In a post 9-11 world, jihad is a scary concept for many of us in the West. We look at ISIS, Al Qaeda, Hamas and violence done in Allah’s name and we are. . .nervous. Each of these organizations represent militant, extreme versions of Islam, but isn’t jihad a central tenant of Islam? Certainly we can point to some pretty terrible moments of Muslim history; however we have some terrible moments of our own: the crusades, inquisition, the holocaust (the Nazis weren’t Christian, but Christians are still implicated) and more. Muslims are as perturbed by Christian violence as we are by theirs. In The Jihad of Jesus: The Sacred Nonviolent Struggle for Justice, Dave Andrews examines the mutual history of Holy War in Christianity and Islam, naming evil where he finds it and illuminating the Christian and Muslim jihad for peace
Andrews is a Christian, Anarchist, Australian committed to following Jesus consistently in the way of peace and is active in Christian community development among Aboriginals and refugees in Brisbane. He wrote The Jihad of Jesus in conversation with Muslims. While so much jihad talk moves towards fear-mongering (“they are out to get us”) or damage control (“jihad doesn’t mean ‘holy war’ it means something like ‘sacred struggle'”), Andrews’s dialog with Islam is characterized by both humility and truth. He isn’t afraid to call certain acts evil, but he has the grace to turn the same critical eye on his own tradition, identifying where Christians have also gotten it wrong.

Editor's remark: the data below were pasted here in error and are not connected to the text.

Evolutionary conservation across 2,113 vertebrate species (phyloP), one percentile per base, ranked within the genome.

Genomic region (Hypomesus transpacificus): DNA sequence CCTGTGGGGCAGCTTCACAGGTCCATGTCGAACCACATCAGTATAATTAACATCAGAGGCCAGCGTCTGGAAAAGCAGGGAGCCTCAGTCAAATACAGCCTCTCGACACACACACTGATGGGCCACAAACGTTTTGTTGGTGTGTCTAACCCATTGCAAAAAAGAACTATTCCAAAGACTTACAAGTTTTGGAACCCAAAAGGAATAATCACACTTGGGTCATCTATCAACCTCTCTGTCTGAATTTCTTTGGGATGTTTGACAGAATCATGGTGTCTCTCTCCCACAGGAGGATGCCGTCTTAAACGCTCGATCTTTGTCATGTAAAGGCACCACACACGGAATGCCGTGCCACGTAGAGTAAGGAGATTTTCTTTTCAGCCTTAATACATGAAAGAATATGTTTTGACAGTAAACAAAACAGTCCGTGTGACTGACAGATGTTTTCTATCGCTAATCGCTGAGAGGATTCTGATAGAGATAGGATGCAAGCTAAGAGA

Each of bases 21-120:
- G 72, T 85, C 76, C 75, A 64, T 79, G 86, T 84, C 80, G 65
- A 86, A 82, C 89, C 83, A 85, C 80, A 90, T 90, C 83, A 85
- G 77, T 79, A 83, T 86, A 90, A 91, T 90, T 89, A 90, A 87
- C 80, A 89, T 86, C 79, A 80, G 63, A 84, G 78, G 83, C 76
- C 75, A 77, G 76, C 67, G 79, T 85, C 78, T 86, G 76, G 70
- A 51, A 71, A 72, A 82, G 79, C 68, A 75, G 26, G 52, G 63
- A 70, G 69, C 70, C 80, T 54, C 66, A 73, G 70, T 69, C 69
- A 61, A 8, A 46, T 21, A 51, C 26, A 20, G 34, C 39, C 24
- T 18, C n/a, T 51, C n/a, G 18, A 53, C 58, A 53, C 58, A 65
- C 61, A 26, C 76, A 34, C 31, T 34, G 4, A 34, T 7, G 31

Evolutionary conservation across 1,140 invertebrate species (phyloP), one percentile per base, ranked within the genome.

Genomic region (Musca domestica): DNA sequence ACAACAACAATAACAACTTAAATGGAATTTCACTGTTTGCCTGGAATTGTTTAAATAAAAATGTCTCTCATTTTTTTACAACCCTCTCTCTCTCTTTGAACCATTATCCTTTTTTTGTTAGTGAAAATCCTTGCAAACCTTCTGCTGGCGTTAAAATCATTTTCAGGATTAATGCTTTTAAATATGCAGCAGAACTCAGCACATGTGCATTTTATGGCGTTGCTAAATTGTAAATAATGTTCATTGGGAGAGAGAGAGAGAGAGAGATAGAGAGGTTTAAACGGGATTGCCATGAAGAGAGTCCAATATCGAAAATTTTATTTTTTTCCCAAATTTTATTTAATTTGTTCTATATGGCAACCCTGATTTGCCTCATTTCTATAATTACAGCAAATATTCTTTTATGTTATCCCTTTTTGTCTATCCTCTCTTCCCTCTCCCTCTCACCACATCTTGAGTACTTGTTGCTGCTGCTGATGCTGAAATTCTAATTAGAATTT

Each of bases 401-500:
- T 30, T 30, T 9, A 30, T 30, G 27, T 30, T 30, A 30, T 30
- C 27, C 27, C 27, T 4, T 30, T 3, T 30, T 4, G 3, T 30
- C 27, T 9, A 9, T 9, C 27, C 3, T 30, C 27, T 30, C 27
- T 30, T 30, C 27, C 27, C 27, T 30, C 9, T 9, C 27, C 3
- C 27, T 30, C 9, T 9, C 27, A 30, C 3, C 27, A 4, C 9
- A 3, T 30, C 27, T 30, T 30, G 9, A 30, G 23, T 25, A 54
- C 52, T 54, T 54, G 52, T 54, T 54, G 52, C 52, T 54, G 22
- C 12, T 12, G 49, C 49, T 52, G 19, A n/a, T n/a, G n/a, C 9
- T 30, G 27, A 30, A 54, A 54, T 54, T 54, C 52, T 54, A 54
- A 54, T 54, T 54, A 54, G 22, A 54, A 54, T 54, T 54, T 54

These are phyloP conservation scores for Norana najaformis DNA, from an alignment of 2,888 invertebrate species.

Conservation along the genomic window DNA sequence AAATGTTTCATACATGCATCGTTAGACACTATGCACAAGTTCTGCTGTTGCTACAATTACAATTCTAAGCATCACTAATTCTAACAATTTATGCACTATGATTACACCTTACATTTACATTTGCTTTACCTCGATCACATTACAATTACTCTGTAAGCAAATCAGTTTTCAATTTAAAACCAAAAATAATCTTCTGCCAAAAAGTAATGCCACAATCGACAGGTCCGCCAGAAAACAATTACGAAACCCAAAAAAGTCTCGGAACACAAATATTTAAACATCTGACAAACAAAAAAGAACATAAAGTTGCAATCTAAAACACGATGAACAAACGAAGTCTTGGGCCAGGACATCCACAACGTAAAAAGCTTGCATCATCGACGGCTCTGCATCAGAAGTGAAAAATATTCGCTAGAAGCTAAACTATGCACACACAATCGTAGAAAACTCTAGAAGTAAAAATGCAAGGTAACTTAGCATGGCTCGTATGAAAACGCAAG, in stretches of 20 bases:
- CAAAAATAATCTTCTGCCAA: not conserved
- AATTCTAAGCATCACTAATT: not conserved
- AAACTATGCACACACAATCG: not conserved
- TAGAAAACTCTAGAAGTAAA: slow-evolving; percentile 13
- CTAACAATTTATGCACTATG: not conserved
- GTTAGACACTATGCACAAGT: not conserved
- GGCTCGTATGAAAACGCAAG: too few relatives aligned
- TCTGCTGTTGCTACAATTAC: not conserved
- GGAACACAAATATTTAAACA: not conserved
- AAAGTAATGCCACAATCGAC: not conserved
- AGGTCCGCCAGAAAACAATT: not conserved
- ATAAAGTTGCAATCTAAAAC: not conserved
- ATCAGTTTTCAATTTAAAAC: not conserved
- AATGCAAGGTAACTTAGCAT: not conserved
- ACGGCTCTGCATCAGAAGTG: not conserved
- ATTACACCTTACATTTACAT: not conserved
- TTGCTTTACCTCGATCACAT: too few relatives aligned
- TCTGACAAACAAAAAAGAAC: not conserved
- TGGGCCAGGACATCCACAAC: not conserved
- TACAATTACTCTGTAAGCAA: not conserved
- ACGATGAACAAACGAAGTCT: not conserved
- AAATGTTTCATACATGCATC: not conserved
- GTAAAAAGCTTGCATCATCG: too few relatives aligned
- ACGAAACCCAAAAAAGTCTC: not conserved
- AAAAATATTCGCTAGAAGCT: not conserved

Andrews begins with a section entitled “The Jihad of Dajjall.”(Dajjall means ‘deceiver’ and is kind of like a Muslim Antichrist). Chapter one explores Christian’s use of ‘holy war’ and violence against others through out history and in our current context. Chapter two does the same for Islam. The third chapter critically engages these ‘so-called holy wars’ showing how in both Christianity and Islam have a history of doing evil things in the name of God. He closes this section critiquing ‘closed set’ religion and arguing for ‘open-set’ religion. Andrews contends that most of the conflicts between Christians and Muslims has happened on the boundaries:
It is through defending these boundaries of belief and behavior that religious people define their religious identity. Hence Christians and Muslims have tended to fight to not only to define but also defend these boundaries of belief and behavior to the death, because not only their religious identity, but also their eternal destiny, depends on it. . . .Is [defending the boundaries] violent? Not necessarily. But normally. For three reasons. One: Christians and Muslims tend to defend their boundaries to the death. Two: the best form of defense has always been attack. And, three: there are plenty of competing groups fighting for the right to define and defend their boundaries of belief and behavior for themselves. (72)
A ‘open set’ approach, by contrast, focuses on the center: Isa (Jesus) and the Bismallah (the Arabic equivalent to the Shema) Rather than defining and defending religion: